My World of Parkinsonian Delights

Video

Stumblebummery on Video

Been awhile since I’ve showed you folks how unbalanced I am.  Physically, that is.  Mentally, well, you can pretty much judge that by what I write.

But here’s a video I shot this afternoon of me doing my PT “balance” exercises.  Notice the quotation marks around the word “balance.”

Enjoy.  And please, laugh quietly.  I have feelings, ya know…

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The Story Behind "No Doorway Wide Enough"

Sometimes ya gotta toot your own horn to get noticed.  Hence, this press release.

Bill Schmalfeldt thought his story was worth telling. After being diagnosed with Parkinson’s disease in 2000, having experimental deep brain stimulation surgery in 2007, Bill wrote a manuscript about the experience. Not only could he not find a literary agent willing to even look at it, publishers rejected it without even reading sample chapters. Believing the story needed to be told, Bill dug into his own pockets and took the self-publishing route. Now he’s donating the author proceeds to the PD organizations that helped him.

After writing a book about his experience as a brain surgery volunteer, a Maryland Parkinson’s disease patient believed his story would make an interesting book. But after years of failing to interest numerous book agents and getting rejection slips from publishers who didn’t even request sample chapters, Bill Schmalfeldt decided to take matters into his own hands. Reaching into his own pocket, he has self-published his story and is donating 100 percent of the author’s proceeds from the book’s sale to help find a cure for this crippling, degenerative neurological disease.

No Doorway Wide Enough” is Schmalfeldt’s personal story about living with a neurological disease that afflicts over a million Americans. 100 percent of the author proceeds will be donated to the National Parkinson Foundation and the Charles DBS Research Fund at Vanderbilt University Medical Center.

“I was diagnosed at an NPF clinic in Miami and Vanderbilt’s Neurology Department is looking to expand their DBS clinical trial from its current 30 patients to a nationwide trial involving hundreds, if not thousands of folks like me. I felt I should help any way I could,” Schmalfeldt said.

“The title comes from my days as a Navy hospital corpsman at the former U.S. Navy Home in Gulfport, Ms.,” the 55-year old author said. “I used to wonder why it was that some of the older folks tended to stop and ‘size up’ a doorway before walking through. I did a spot-on impression of this effect for my friends at parties. Got lots of laughs. Now I know the reason for it.”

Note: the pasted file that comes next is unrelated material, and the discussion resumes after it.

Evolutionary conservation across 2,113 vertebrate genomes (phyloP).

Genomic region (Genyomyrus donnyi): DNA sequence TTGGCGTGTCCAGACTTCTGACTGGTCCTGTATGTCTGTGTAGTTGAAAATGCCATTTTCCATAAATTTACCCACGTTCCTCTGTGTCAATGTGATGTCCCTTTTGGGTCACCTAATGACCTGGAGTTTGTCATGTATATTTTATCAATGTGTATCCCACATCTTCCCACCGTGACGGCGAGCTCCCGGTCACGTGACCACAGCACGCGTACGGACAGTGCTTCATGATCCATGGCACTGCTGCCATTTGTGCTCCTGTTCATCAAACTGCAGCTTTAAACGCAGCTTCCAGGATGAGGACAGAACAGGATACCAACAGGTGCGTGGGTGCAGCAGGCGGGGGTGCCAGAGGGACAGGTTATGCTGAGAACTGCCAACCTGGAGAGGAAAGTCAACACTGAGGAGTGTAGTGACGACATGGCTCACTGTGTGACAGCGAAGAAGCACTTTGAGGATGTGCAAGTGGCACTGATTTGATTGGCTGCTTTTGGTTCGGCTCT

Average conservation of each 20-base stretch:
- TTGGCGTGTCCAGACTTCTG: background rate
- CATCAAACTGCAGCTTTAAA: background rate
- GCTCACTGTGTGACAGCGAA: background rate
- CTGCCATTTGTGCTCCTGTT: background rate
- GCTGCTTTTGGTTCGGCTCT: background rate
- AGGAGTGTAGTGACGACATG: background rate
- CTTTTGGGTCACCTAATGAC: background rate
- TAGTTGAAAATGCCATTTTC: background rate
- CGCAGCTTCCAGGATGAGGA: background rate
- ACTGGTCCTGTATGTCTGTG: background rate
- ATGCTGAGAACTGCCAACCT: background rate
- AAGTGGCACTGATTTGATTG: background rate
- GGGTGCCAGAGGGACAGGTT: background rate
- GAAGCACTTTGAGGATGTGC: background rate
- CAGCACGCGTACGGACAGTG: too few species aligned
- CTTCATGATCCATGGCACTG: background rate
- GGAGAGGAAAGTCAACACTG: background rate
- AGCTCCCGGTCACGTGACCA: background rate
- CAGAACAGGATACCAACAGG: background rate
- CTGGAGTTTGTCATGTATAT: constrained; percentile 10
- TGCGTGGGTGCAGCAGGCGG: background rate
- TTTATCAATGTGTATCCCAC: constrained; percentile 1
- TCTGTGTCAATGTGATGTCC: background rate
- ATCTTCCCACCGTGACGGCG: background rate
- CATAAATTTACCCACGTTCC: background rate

Written in the style of a diary, Schmalfeldt weaves a tale that starts with being diagnosed at age 45, why he decided to participate in an experimental clinical trial that involved brain surgery, and his recovery and life afterwards. With a wry and sardonic sense of humor and writing style, Schmalfeldt weaves an easy-to-read tale of his personal struggle with the disease, pulling no punches over his frustration over the mixed results of his surgery. “It’s the story of my Parkinson’s decade — 2000 to 2010,” Schmalfeldt said.

“This book is written not only for the Parkinson’s disease patient,” Schmalfeldt said, “but for anyone who knows, cares for, or loves someone who has this beast of a disease. The one thing I want people to take away from this book is that Parkinson’s disease is not a death sentence. It’s a life sentence.”

Schmalfeldt said that the book was also meant to highlight the importance of clinical trials in medical research. In 2007, Schmalfeldt volunteered for a clinical trial at Vanderbilt University Medical Center in Nashville to test the safety and tolerabilty of deep brain stimulation in early PD.

“Clinical trials are vital in the search for new treatments and cures in a variety of diseases,” said Schmalfeldt, who works from home as a writer-editor for the Clinical Center at the National Institutes of Health in Bethesda, Md. “Without people volunteering to take part in this kind of research, scientists would have a much harder time finding new drugs, treatments and outright cures for the diseases that have plagued mankind throughout the years.”

Schmalfeldt learned about the clinical trial at Vanderbilt in the course of his duties at NIH. “I write and produce podcasts about the importance of clinical trials,” he said. “What kind of hypocrite would I be if I saw a trial that I was qualified for and didn’t participate?”

This is Schmalfeldt’s first try at non-fiction. His previous works, “…by the people…”, “Undercover Trucker: How I Saved America by Truckin’ Towels for the Taliban,” and “Hunky Dunk,” are available at his author’s website, Books O’ Billy.

Now buy a damn book!  🙂

A Parkinson’s disease patient who underwent experimental brain surgery is donating 100 percent of the author’s proceeds from a book he has written on the subject to the people who helped diagnose and treat his condition.

“Deep Brain Diary: My Life as a Guy with Parkinson’s Disease and Brain Surgery Volunteer” is Bill Schmalfeldt’s personal story about living with a neurological disease that afflicts over a million Americans.

Written in the style of a diary, Schmalfeldt talks about how he discovered he had the disease at age 45, why he decided to participate in an experimental clinical trial that involved brain surgery, and his recovery and life afterwards. With a wry and sardonic sense of humor and writing style, Schmalfeldt weaves an easy-to-read tale of his personal struggle with the disease, pulling no punches over his frustration over the mixed results of his surgery.

Now, “Deep Brain Diary” is available not only in hardcover, but as a paperback, a PDF download, an Amazon “Kindle” book, and soon, as an iPad book offering.

“This book is written not only for the Parkinson’s disease patient,” Schmalfeldt said, “but for anyone who knows, cares for, or loves someone who has this beast of a disease. The one thing I want people to take away from this book is that Parkinson’s disease is Not a death sentence. It’s a Life sentence.”